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The First Congress and the First Bible 

In 1777, about a year after the signing of the Declaration of Independence, the American colonies were suffering under the embargoes imposed by the British. Among the important commodities that were in short supply were Bibles. This shortage of Bibles at such a critical time prompted a request to be placed before Congress to print or import more. A committee was appointed to study the situation, and then reported to Congress that:

"... the use of the Bible is so universal, and its importance so great... your Committee recommend that Congress will order the Committee of Commerce to import 20,000 Bibles from Holland, Scotland or elsewhere, into the different ports of the States of the Union."

Congress agreed with the committee's recommendation and ordered the Bibles to be imported.

As the Revolution continued, the shortage of Bibles remained a problem. In an effort to resolve the problem, in 1781, Robert Aitken, the publisher of The Pennsylvania Magazine, petitioned Congress for permission to print the Bibles on his presses here in America rather than import them. His request stated that his Bibles would be an "edition of the Holy Scriptures for the use of schools." Congress approved his request, and appointed a committee to oversee the project.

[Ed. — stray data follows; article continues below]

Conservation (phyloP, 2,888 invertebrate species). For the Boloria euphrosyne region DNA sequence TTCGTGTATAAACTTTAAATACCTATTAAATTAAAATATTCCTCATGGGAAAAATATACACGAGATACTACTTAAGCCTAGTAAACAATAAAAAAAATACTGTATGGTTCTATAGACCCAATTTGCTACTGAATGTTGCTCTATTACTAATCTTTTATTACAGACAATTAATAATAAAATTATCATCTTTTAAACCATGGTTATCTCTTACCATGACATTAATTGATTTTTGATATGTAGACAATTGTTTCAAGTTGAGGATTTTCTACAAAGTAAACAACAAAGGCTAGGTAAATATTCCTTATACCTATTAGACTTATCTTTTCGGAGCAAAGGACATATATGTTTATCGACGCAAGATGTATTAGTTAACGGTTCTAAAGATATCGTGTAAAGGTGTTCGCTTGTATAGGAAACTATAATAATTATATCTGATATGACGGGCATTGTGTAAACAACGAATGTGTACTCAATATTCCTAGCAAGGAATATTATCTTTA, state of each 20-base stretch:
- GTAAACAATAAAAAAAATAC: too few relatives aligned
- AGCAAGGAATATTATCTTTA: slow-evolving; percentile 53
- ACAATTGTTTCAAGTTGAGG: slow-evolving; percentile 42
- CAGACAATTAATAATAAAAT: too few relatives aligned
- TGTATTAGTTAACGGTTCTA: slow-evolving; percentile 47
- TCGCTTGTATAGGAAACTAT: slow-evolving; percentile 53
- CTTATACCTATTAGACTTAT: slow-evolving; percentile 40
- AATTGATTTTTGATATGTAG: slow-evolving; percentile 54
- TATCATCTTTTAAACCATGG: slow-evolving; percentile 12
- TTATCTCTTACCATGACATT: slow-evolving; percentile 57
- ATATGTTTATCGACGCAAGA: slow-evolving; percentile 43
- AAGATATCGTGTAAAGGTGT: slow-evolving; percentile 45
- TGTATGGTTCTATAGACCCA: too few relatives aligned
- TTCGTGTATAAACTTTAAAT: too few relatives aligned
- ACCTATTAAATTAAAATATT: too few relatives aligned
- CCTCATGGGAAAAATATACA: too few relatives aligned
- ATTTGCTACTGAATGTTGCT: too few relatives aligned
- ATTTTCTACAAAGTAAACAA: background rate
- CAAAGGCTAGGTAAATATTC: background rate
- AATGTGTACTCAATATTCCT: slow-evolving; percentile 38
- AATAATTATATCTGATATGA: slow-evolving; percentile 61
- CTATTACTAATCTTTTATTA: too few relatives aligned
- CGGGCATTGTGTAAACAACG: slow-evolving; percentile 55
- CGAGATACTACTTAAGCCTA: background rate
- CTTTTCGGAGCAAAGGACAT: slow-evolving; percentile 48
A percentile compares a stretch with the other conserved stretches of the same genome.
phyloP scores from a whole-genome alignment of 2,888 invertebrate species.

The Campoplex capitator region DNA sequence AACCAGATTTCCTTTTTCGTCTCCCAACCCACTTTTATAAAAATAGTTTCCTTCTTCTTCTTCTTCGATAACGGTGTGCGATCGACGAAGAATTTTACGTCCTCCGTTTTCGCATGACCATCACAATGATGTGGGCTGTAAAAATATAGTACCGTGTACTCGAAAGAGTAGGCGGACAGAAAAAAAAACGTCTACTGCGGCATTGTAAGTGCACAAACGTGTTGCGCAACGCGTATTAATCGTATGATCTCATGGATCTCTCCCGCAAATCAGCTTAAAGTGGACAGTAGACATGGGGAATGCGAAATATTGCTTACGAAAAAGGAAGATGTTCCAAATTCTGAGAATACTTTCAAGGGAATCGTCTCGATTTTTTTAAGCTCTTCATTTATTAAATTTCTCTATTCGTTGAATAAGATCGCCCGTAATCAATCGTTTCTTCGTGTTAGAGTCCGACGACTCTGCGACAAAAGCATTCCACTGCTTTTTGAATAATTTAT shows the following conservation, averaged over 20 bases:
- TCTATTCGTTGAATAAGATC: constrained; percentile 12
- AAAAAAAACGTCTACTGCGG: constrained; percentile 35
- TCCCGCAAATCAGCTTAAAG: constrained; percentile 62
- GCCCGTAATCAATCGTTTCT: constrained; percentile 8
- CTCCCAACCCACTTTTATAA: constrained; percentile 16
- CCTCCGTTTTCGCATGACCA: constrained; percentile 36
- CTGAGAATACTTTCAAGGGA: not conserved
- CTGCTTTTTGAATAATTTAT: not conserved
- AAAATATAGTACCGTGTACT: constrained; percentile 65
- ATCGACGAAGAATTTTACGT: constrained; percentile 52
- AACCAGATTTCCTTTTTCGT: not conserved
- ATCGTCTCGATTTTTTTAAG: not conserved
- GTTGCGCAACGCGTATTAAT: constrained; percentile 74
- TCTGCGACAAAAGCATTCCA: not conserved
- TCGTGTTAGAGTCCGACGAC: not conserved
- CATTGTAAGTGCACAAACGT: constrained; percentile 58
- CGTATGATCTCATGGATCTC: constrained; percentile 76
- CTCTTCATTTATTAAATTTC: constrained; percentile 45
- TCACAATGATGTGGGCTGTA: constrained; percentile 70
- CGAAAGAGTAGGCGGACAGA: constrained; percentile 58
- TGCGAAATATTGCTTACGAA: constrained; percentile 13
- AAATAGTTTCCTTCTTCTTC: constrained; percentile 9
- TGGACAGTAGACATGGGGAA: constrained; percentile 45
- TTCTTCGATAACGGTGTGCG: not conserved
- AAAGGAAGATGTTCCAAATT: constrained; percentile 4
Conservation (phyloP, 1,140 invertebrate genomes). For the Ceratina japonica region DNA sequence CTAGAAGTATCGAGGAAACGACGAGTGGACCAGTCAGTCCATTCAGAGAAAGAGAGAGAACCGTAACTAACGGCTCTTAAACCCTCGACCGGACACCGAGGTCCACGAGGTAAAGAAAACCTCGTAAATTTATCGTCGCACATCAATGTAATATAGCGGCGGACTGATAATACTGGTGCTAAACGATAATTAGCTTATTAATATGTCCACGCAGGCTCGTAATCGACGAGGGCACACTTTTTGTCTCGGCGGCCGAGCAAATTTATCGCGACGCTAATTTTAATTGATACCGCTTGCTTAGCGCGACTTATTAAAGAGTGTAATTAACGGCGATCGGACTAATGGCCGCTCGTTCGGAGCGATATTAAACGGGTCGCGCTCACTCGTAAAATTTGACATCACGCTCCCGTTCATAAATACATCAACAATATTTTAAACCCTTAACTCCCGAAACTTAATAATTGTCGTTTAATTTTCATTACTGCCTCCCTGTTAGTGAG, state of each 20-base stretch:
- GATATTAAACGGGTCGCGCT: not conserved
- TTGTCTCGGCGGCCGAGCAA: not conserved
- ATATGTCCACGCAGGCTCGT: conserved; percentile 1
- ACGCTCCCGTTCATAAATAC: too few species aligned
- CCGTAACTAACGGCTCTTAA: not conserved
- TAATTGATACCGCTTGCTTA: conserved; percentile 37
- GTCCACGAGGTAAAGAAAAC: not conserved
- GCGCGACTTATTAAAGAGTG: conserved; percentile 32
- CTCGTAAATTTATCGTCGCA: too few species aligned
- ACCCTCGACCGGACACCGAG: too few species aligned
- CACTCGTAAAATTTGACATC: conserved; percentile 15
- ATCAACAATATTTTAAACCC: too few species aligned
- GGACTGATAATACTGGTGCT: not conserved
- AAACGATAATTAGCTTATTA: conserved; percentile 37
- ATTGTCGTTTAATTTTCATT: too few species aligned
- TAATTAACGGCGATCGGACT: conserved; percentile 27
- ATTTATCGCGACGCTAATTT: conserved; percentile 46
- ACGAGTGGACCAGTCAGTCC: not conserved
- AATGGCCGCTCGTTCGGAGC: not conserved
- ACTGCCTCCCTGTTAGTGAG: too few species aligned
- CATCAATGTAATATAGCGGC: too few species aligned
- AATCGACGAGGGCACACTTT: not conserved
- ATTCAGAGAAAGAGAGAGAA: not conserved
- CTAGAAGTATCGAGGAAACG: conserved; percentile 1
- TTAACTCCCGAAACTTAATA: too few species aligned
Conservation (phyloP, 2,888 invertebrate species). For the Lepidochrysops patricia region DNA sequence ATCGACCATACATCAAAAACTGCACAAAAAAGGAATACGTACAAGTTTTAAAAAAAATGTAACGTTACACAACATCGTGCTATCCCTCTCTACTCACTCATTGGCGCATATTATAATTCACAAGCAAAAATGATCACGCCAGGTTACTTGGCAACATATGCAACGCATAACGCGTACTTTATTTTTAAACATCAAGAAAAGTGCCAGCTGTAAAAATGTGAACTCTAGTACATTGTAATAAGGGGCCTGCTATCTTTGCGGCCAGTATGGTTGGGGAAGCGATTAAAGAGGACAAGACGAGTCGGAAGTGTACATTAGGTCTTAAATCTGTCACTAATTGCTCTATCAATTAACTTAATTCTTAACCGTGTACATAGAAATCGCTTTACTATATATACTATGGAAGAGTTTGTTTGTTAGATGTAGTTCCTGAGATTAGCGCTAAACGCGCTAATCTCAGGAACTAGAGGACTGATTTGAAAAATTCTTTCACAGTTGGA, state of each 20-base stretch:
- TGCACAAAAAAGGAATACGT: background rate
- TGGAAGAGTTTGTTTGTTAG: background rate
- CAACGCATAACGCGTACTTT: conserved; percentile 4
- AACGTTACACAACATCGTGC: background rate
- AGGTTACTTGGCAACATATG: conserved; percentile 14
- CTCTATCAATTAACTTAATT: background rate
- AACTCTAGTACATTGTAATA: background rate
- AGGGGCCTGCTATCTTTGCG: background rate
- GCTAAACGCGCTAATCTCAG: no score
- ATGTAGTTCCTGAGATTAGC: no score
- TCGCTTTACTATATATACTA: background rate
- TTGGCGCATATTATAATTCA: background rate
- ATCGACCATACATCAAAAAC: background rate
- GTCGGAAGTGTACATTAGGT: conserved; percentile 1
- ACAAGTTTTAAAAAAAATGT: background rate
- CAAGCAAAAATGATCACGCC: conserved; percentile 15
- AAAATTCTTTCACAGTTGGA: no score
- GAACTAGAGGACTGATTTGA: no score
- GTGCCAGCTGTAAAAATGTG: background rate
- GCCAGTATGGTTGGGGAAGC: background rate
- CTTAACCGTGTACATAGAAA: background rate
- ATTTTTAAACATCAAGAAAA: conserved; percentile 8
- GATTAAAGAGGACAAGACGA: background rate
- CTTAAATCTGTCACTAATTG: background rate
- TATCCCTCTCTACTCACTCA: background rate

As work to begin printing Bible neared completion, the chairman of the Congressional committee reported to Congress:

"He [Robert Aitken] undertook this expensive work at a time when from the circumstances of the war an English edition of the Bible could not be imported, nor any opinion formed how long the obstruction might continue. On this account particularly he deserves applause and encouragement."

In 1782, the full Congress approved the Bible, and printing began. This Bible became the first English Bible ever printed in America, and in the front of that Bible was the Congressional endorsement:

"Whereupon, Resolved, That the United States in Congress assembled... recommend this edition of the Bible to the inhabitants of the United States."

Later, this act of Congress prompted an American historian write:

"Who, in view of this fact, will call in question the assertion that this is a Bible nation? Who will charge the government with indifference to religion when the first Congress of the States assumed all the rights and performed all the duties of a Bible Society long before such an institution had an existence in the world!"


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